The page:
“What the marginal dollars are taxed at, whether it’s 35, 45 or 55 percent, that’s the big deal,” Doyle said. “The exemption is a drop in the bucket for a lot of wealthy people.”
Expanded unemployment benefits would be extended for a year, and tax breaks for low-income families would be continued. That costs about $30 billion and isn’t offset with spending cuts, according to people familiar with the talks.
The automatic spending cuts, which were the biggest stumbling block yesterday, would be delayed for two months from their scheduled start date of tomorrow.
Half of the $24 billion cost of delaying the cuts would be covered by allowing 401(k) retirement account holders to convert some of their balances into Roth-style accounts that can be tapped tax-free in retirement, said a Senate aide familiar with the talks.
The change would raise revenue because people who do such conversions pay income taxes up front. The conversions aren’t currently allowed in 401(k) plans, the aide said.
The other half of the spending cuts would be prevented through replacement spending cuts, half in defense and half in non-defense programs, said Senator Sherrod Brown, an Ohio Democrat.
Miscellaneous tax breaks would continue through 2013, including breaks for corporate research, multinationals’ overseas financing operations and wind energy. Many of those breaks had expired at the end of 2011. Companies would get 50 percent bonus depreciation.
The agreement wouldn’t avert all of the tax increases set to take effect this year. A two-percentage-point cut in the payroll tax has expired and isn’t part of the emerging deal.
That will make paychecks smaller in 2013; someone earning $50,000 and being paid twice a month will lose $41.67 per paycheck. The payroll tax cut’s expiration will end transfers from the general fund to Social Security to cover its cost.
Taxes on top earners’ wages and unearned income such as capital gains will take effect, due to the start of revenue increases from the 2010 health care law.
The Internal Revenue Service told employers last night to withhold taxes from paychecks assuming that lapsing tax cuts would expire as scheduled and said it would issue updated tables if Congress passes an extension. Employers should implement the higher withholding by Feb. 15, the IRS said in a statement issued 12 minutes before midnight.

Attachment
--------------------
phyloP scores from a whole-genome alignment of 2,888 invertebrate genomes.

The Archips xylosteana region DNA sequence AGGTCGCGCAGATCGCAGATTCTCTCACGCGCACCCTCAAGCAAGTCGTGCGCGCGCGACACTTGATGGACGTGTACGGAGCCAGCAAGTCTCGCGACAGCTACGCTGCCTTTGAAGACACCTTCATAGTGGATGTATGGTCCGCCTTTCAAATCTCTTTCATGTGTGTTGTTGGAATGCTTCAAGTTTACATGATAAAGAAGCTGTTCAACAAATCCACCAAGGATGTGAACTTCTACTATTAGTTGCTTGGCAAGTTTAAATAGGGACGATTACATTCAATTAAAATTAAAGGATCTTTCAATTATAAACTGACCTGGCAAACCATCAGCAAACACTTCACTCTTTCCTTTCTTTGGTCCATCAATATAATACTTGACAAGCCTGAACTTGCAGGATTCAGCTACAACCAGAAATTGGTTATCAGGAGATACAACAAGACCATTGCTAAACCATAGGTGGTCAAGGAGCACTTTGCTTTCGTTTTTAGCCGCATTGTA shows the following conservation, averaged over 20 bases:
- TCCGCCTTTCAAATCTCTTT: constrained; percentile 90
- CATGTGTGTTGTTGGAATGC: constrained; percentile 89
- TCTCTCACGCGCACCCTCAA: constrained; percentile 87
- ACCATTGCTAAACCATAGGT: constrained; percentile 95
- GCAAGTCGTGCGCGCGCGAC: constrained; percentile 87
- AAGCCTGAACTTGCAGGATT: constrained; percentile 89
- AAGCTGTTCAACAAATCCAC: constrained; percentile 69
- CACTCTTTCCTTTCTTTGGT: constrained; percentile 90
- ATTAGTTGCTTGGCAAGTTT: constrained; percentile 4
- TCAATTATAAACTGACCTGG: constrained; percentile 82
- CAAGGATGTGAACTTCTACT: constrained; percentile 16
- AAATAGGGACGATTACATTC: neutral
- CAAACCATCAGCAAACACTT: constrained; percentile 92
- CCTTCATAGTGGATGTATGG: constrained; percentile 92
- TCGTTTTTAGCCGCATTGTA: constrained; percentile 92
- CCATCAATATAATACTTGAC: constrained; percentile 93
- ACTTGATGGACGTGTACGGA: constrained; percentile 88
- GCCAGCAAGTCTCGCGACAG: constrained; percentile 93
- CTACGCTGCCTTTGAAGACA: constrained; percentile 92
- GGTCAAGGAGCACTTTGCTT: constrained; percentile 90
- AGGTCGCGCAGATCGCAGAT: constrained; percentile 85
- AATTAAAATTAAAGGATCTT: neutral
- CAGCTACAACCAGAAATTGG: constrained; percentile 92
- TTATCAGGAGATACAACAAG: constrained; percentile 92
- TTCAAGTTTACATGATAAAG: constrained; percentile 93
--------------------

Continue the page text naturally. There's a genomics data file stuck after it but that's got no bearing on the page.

The agreement also sets up yet another fiscal fight, this time over raising the U.S. debt ceiling, which reached its $16.4 trillion limit yesterday.
Treasury Secretary Timothy F. Geithner began taking so- called extraordinary measures to finance about $200 billion in debt this year. Under normal circumstances, that would last about two months.
Republicans say they’ll use the leverage created by the debt ceiling to force Obama to accept spending cuts, particularly in entitlement programs.
Obama resisted that notion yesterday, saying he wants more tax increases that would come in part from limiting tax breaks and that he won’t accept Republican plans to “shove” spending cuts past him.
“If they think that’s going to be the formula for how we solve this thing, then they’ve got another thing coming,” he said. “That’s not how it’s going to work.”
—With assistance from Inyoung Hwang, Whitney Kisling and Margaret Collins in New York and Heidi Przybyla, Roxana Tiron, James Rowley, Rich Miller, Shobhana Chandra, Peter Cook and Margaret Talev in Washington. Editors: Jodi Schneider, Michael Shepard